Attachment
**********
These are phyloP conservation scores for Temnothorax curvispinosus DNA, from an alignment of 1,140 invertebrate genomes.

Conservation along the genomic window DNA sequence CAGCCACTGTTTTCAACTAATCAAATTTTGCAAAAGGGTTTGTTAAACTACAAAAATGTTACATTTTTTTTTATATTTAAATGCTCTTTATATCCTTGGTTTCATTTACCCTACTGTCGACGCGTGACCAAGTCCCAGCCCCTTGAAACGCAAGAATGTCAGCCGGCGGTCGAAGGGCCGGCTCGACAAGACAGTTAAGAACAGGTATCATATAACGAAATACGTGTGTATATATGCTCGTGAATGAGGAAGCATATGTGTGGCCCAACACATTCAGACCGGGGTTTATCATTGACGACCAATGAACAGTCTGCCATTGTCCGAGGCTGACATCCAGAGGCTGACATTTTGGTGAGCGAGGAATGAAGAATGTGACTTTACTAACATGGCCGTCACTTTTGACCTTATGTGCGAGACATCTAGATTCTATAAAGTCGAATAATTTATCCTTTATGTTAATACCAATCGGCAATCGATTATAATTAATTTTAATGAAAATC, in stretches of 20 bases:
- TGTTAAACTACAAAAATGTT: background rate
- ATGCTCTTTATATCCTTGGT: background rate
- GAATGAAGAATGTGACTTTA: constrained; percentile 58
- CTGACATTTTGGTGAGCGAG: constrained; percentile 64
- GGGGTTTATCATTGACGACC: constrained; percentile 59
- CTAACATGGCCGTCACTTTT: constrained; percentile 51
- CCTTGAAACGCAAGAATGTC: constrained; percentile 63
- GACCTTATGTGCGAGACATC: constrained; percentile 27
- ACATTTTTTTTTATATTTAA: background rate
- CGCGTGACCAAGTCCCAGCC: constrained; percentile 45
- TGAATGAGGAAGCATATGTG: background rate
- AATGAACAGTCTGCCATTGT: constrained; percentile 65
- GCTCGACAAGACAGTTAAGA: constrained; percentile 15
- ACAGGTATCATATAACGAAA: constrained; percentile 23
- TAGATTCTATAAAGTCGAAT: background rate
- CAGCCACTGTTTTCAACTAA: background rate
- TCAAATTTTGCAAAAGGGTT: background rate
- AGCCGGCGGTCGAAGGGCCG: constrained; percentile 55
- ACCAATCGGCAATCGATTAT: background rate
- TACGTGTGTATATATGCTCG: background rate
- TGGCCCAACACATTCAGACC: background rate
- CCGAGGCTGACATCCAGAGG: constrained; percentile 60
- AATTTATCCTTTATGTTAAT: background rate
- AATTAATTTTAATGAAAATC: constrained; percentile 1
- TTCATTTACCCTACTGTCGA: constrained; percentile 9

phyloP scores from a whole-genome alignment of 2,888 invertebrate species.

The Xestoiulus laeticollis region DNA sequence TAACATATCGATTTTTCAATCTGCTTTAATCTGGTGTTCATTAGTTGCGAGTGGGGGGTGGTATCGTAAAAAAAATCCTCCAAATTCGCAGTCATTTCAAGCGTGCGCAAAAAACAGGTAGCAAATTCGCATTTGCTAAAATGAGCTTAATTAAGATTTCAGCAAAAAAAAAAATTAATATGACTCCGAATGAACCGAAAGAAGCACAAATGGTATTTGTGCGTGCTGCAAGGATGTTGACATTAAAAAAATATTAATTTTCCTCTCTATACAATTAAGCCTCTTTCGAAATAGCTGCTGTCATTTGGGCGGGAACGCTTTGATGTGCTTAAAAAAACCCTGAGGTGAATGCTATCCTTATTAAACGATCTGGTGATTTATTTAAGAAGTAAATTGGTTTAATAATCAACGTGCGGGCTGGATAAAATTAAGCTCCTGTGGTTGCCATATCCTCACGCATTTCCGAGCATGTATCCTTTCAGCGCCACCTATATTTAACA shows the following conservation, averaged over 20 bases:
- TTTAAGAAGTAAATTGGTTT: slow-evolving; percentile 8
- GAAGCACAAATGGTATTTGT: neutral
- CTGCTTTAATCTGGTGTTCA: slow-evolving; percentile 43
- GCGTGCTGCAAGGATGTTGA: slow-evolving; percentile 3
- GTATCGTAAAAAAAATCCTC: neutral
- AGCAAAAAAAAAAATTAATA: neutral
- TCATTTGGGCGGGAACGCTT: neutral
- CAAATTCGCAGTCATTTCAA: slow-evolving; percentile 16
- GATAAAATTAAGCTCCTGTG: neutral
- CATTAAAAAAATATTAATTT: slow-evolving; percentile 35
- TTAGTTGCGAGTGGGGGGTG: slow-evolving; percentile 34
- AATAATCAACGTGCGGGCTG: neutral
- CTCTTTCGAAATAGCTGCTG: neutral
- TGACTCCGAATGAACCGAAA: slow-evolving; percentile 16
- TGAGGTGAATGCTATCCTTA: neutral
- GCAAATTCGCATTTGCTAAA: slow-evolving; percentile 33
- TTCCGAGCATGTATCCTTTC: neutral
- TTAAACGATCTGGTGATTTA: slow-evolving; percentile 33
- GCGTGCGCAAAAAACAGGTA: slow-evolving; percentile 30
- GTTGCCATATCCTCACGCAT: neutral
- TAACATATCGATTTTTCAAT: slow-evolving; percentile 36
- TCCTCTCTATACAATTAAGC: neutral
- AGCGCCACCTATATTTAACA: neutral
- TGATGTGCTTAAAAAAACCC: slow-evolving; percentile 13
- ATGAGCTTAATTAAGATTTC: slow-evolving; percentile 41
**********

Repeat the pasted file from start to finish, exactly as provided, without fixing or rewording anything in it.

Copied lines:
These are phyloP conservation scores for Temnothorax curvispinosus DNA, from an alignment of 1,140 invertebrate genomes.

Conservation along the genomic window DNA sequence CAGCCACTGTTTTCAACTAATCAAATTTTGCAAAAGGGTTTGTTAAACTACAAAAATGTTACATTTTTTTTTATATTTAAATGCTCTTTATATCCTTGGTTTCATTTACCCTACTGTCGACGCGTGACCAAGTCCCAGCCCCTTGAAACGCAAGAATGTCAGCCGGCGGTCGAAGGGCCGGCTCGACAAGACAGTTAAGAACAGGTATCATATAACGAAATACGTGTGTATATATGCTCGTGAATGAGGAAGCATATGTGTGGCCCAACACATTCAGACCGGGGTTTATCATTGACGACCAATGAACAGTCTGCCATTGTCCGAGGCTGACATCCAGAGGCTGACATTTTGGTGAGCGAGGAATGAAGAATGTGACTTTACTAACATGGCCGTCACTTTTGACCTTATGTGCGAGACATCTAGATTCTATAAAGTCGAATAATTTATCCTTTATGTTAATACCAATCGGCAATCGATTATAATTAATTTTAATGAAAATC, in stretches of 20 bases:
- TGTTAAACTACAAAAATGTT: background rate
- ATGCTCTTTATATCCTTGGT: background rate
- GAATGAAGAATGTGACTTTA: constrained; percentile 58
- CTGACATTTTGGTGAGCGAG: constrained; percentile 64
- GGGGTTTATCATTGACGACC: constrained; percentile 59
- CTAACATGGCCGTCACTTTT: constrained; percentile 51
- CCTTGAAACGCAAGAATGTC: constrained; percentile 63
- GACCTTATGTGCGAGACATC: constrained; percentile 27
- ACATTTTTTTTTATATTTAA: background rate
- CGCGTGACCAAGTCCCAGCC: constrained; percentile 45
- TGAATGAGGAAGCATATGTG: background rate
- AATGAACAGTCTGCCATTGT: constrained; percentile 65
- GCTCGACAAGACAGTTAAGA: constrained; percentile 15
- ACAGGTATCATATAACGAAA: constrained; percentile 23
- TAGATTCTATAAAGTCGAAT: background rate
- CAGCCACTGTTTTCAACTAA: background rate
- TCAAATTTTGCAAAAGGGTT: background rate
- AGCCGGCGGTCGAAGGGCCG: constrained; percentile 55
- ACCAATCGGCAATCGATTAT: background rate
- TACGTGTGTATATATGCTCG: background rate
- TGGCCCAACACATTCAGACC: background rate
- CCGAGGCTGACATCCAGAGG: constrained; percentile 60
- AATTTATCCTTTATGTTAAT: background rate
- AATTAATTTTAATGAAAATC: constrained; percentile 1
- TTCATTTACCCTACTGTCGA: constrained; percentile 9

phyloP scores from a whole-genome alignment of 2,888 invertebrate species.

The Xestoiulus laeticollis region DNA sequence TAACATATCGATTTTTCAATCTGCTTTAATCTGGTGTTCATTAGTTGCGAGTGGGGGGTGGTATCGTAAAAAAAATCCTCCAAATTCGCAGTCATTTCAAGCGTGCGCAAAAAACAGGTAGCAAATTCGCATTTGCTAAAATGAGCTTAATTAAGATTTCAGCAAAAAAAAAAATTAATATGACTCCGAATGAACCGAAAGAAGCACAAATGGTATTTGTGCGTGCTGCAAGGATGTTGACATTAAAAAAATATTAATTTTCCTCTCTATACAATTAAGCCTCTTTCGAAATAGCTGCTGTCATTTGGGCGGGAACGCTTTGATGTGCTTAAAAAAACCCTGAGGTGAATGCTATCCTTATTAAACGATCTGGTGATTTATTTAAGAAGTAAATTGGTTTAATAATCAACGTGCGGGCTGGATAAAATTAAGCTCCTGTGGTTGCCATATCCTCACGCATTTCCGAGCATGTATCCTTTCAGCGCCACCTATATTTAACA shows the following conservation, averaged over 20 bases:
- TTTAAGAAGTAAATTGGTTT: slow-evolving; percentile 8
- GAAGCACAAATGGTATTTGT: neutral
- CTGCTTTAATCTGGTGTTCA: slow-evolving; percentile 43
- GCGTGCTGCAAGGATGTTGA: slow-evolving; percentile 3
- GTATCGTAAAAAAAATCCTC: neutral
- AGCAAAAAAAAAAATTAATA: neutral
- TCATTTGGGCGGGAACGCTT: neutral
- CAAATTCGCAGTCATTTCAA: slow-evolving; percentile 16
- GATAAAATTAAGCTCCTGTG: neutral
- CATTAAAAAAATATTAATTT: slow-evolving; percentile 35
- TTAGTTGCGAGTGGGGGGTG: slow-evolving; percentile 34
- AATAATCAACGTGCGGGCTG: neutral
- CTCTTTCGAAATAGCTGCTG: neutral
- TGACTCCGAATGAACCGAAA: slow-evolving; percentile 16
- TGAGGTGAATGCTATCCTTA: neutral
- GCAAATTCGCATTTGCTAAA: slow-evolving; percentile 33
- TTCCGAGCATGTATCCTTTC: neutral
- TTAAACGATCTGGTGATTTA: slow-evolving; percentile 33
- GCGTGCGCAAAAAACAGGTA: slow-evolving; percentile 30
- GTTGCCATATCCTCACGCAT: neutral
- TAACATATCGATTTTTCAAT: slow-evolving; percentile 36
- TCCTCTCTATACAATTAAGC: neutral
- AGCGCCACCTATATTTAACA: neutral
- TGATGTGCTTAAAAAAACCC: slow-evolving; percentile 13
- ATGAGCTTAATTAAGATTTC: slow-evolving; percentile 41